On April 23rd Raleigh News & Observer news columnist Ruth Sheehan wrote what she said she hoped “will be my final column on the Duke lacrosse case.” She. apologized to the Duke lacrosse players for vilifying them last year.
I admired Sheehan for admitting her mistakes and apologizing. She couldn’t have picked a better way to end her series of Duke Hoax columns.
But the end was not the end.
Sheehan’s back today with a column headed: “Lacrosse house … what if?”
When I saw that headline, I said to myself, “Could this be it? Finally!”
I began reading:
John Burness, vice president of public affairs and government relations for Duke University, had just begun our tour of the university's community outreach efforts when we turned on Buchanan Boulevard.Yes, I thought, it’s about to happen.
He slowed as we passed a ramshackle white cottage with black shutters hanging from the hinges.
"There's a house I've seen before," he said.
We both sighed.
The house [Duke owns], of course, was the scene of the infamous Duke lacrosse team party.
Burness is going to park the car in the driveway beside the house.
Then he and Sheehan are going in to look at the small bathroom where Mike Nifong and certain Durham police officers and their supervisors said three large athletes brutally beat, strangled and gang-raped a woman for thirty minutes with none of the four sustaining so much as one cut that required a single stitch, to say nothing of multiple sprains and fractures,
Finally, a reporter is going to go into that bathroom and see what many people who’ve been in the bathroom have been telling me since Crystal Mangum first told her lies: if you know how small the bathroom is, you’ll wonder how four people could’ve even squeezed in there together, much less had room to do all the things Mangum said happened.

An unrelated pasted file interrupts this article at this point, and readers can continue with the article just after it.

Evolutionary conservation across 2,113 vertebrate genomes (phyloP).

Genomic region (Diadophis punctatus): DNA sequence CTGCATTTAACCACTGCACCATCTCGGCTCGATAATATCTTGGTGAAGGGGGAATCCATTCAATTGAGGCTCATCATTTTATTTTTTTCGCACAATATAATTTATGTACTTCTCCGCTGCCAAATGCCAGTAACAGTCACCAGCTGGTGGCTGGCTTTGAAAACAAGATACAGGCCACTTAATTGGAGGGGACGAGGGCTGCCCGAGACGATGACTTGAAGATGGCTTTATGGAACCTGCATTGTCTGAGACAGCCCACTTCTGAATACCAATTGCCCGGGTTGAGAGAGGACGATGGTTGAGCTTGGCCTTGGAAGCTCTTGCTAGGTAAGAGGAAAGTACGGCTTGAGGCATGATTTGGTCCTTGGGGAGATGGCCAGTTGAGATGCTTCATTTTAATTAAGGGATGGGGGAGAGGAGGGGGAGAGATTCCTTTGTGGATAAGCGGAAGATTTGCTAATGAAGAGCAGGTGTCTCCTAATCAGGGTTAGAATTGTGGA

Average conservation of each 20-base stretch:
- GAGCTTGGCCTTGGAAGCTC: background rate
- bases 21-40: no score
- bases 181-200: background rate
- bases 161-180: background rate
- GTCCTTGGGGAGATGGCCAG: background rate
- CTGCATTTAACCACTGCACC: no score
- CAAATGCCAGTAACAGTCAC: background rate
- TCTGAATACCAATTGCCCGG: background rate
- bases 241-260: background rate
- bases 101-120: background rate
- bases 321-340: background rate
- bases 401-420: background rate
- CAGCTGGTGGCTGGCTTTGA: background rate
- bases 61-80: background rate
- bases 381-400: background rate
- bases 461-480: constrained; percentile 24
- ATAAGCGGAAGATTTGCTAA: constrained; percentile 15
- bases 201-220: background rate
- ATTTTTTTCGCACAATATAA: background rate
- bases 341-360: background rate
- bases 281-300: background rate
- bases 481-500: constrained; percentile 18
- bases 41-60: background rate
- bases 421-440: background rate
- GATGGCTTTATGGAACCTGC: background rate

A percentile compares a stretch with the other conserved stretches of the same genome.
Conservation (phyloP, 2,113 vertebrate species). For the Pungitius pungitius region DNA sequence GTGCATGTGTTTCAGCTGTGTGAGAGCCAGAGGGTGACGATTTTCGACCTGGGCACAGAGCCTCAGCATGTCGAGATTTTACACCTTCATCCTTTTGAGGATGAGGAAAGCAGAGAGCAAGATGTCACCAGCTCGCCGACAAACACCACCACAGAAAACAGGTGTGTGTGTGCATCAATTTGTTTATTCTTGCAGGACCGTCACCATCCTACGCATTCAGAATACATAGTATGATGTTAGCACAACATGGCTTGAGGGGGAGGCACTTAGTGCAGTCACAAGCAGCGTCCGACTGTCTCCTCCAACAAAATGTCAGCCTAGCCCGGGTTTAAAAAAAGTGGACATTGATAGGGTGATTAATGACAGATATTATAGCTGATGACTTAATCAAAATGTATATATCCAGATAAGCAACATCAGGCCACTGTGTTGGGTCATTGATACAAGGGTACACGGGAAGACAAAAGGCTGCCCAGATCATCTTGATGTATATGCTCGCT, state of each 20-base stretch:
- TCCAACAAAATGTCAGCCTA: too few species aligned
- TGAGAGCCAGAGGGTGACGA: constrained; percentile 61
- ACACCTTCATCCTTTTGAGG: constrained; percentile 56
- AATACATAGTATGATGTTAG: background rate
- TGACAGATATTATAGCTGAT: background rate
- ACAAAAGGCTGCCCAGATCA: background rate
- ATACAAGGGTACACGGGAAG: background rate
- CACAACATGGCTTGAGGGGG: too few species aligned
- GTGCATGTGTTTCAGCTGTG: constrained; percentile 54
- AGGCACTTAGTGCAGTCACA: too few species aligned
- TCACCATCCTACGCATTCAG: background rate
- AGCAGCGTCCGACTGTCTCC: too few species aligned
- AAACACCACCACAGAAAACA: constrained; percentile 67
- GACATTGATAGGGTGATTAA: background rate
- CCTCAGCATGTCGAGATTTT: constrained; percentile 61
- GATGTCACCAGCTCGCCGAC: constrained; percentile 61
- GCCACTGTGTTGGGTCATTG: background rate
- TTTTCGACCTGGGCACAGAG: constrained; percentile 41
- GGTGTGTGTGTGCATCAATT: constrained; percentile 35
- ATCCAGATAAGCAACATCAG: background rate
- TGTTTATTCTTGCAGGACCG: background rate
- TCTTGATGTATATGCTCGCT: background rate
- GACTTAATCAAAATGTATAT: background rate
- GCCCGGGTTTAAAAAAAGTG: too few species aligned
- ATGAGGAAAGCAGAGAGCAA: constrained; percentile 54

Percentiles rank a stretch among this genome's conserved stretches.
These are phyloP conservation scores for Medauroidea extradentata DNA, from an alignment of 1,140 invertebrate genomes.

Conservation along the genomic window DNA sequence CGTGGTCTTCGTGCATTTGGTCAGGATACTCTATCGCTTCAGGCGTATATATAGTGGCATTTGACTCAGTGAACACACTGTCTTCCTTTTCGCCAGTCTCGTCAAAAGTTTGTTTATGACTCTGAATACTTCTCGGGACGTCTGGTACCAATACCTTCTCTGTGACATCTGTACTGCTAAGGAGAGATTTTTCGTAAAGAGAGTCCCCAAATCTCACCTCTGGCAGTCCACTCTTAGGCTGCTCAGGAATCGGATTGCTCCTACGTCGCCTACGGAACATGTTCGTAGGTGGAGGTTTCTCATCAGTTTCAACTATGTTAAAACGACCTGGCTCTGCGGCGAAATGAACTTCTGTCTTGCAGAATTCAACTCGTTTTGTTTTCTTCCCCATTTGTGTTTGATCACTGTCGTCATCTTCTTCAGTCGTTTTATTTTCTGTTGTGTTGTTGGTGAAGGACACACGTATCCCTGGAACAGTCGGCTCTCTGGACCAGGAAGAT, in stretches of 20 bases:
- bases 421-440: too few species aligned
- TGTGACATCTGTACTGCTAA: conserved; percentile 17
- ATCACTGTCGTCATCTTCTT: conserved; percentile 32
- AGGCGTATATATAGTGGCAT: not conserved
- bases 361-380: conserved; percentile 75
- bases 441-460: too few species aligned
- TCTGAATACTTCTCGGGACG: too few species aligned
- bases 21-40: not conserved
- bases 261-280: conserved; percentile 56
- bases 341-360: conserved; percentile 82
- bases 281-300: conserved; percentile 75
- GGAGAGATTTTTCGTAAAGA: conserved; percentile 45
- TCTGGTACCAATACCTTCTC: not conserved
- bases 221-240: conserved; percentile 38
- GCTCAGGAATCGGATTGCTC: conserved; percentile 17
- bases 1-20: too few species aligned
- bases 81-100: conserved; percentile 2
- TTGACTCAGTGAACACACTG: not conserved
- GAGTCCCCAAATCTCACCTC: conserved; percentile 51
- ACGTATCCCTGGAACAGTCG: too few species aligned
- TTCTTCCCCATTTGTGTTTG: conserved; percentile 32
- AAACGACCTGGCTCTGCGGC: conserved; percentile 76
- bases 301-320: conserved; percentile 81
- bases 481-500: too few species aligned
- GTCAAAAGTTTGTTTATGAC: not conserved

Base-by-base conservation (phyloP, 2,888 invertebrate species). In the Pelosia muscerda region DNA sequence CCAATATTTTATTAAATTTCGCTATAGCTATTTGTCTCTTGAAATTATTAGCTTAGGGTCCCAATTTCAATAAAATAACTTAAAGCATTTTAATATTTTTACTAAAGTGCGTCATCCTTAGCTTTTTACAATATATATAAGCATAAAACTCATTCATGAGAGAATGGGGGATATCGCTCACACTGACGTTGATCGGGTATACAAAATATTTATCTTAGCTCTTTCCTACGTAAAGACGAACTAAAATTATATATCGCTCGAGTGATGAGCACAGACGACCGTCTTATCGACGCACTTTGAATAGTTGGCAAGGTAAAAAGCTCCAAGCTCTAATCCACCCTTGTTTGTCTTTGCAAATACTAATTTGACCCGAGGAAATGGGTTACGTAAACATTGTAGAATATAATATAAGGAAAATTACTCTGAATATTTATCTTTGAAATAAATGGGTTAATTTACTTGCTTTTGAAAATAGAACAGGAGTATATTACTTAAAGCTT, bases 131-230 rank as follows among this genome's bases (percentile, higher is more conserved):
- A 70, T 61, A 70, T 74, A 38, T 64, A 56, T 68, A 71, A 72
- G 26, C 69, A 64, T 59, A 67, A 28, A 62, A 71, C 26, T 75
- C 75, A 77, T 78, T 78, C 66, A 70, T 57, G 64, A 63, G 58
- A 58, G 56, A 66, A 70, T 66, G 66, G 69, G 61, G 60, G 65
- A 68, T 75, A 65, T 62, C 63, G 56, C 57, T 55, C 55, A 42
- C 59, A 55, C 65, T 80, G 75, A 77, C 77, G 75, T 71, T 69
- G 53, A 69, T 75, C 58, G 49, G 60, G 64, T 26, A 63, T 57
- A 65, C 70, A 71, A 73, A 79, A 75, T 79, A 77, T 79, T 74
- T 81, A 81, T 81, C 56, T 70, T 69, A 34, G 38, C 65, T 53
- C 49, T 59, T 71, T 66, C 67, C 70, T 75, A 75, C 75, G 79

But Burness and Sheehan didn’t stop. They cruised right past the house.
Folks, do any of you know of a single reporter whose been in that bathroom? I haven’t heard of one who has even asked to see it.
Yet viewing an actual or alleged crime scene and describing it in detail for print readers or showing it on TV is standard journalism practice.
But in the Duke Hoax case, Sheehan and reporters at the N&O and other news organizations just don’t want to show the public the bathroom in that house on N. Buchanan Blvd.
Last Spring the N&O and other news organizations were eager to tell us about “how it happened.” Then DA Mike Nifong even used himself to demonstrate how he said the alleged “strangulation” occurred in the bathroom and the media duly reported that.
But no one in the media that I’m aware of has ever said to Burness: “Can I please go to the bathroom. I want to tell my readers/viewers about it. ”
So what did Sheehan and Burness talk about as they rode around town?
Well, one of the things was something Sheehan says “still kills” Burness. She ended her column with it:
Burness said that he had advocated for the purchase of the Buchanan Boulevard house and several others four years earlier....I groaned and wished Sheehan’s April 23rd column had really been her last Duke Hoax column.
Imagine, Burness said, if the university had made that purchase years earlier. The house might have been renovated and in the hands of a first-time homebuyer.
The Duke lacrosse case might never have happened.
"It would have been a different year," he said.
We both sighed again.
I also wondered whether a year or two from now Mike Nifong will be saying:
“Your Honor, if Duke had purchased that house years earlier, the whole lacrosse thing might never have happened. Even John Burness has admitted that.
So I’m really a victim of Duke’s failure to purchase quickly enough. That’s why I’m suing Duke.”